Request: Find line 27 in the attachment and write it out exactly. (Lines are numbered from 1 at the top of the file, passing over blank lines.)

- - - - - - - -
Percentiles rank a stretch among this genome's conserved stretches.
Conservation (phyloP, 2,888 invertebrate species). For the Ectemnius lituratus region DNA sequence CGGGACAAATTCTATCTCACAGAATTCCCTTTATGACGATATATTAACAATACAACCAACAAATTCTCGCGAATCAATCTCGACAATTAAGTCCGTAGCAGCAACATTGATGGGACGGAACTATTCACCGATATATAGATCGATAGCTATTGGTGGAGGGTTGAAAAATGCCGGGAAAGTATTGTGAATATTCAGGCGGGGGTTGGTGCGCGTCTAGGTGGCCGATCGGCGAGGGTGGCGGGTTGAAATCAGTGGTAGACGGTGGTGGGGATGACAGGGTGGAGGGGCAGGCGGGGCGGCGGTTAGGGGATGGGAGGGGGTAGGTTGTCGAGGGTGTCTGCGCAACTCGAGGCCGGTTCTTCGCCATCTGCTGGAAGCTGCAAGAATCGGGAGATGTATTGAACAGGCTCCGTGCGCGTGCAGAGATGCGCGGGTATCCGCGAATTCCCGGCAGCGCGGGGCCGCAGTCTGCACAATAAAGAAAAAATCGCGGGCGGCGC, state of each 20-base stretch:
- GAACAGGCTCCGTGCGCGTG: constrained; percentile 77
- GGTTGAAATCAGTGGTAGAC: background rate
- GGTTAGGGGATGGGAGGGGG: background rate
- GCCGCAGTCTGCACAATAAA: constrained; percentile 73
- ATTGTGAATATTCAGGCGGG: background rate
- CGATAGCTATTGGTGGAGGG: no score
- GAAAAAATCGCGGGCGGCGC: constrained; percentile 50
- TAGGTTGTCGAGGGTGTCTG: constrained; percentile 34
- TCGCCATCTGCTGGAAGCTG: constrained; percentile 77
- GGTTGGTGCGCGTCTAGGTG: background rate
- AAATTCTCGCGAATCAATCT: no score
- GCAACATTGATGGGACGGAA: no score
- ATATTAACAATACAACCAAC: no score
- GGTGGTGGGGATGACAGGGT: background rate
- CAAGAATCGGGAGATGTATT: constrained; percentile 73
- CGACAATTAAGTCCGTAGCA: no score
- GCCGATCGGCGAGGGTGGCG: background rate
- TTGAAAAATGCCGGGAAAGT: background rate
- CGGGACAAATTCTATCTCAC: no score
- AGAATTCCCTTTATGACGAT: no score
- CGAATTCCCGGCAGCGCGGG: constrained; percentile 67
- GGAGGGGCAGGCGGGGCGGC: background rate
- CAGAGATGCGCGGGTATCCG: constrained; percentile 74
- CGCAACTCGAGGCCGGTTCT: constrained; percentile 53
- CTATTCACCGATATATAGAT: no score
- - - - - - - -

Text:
- CTATTCACCGATATATAGAT: no score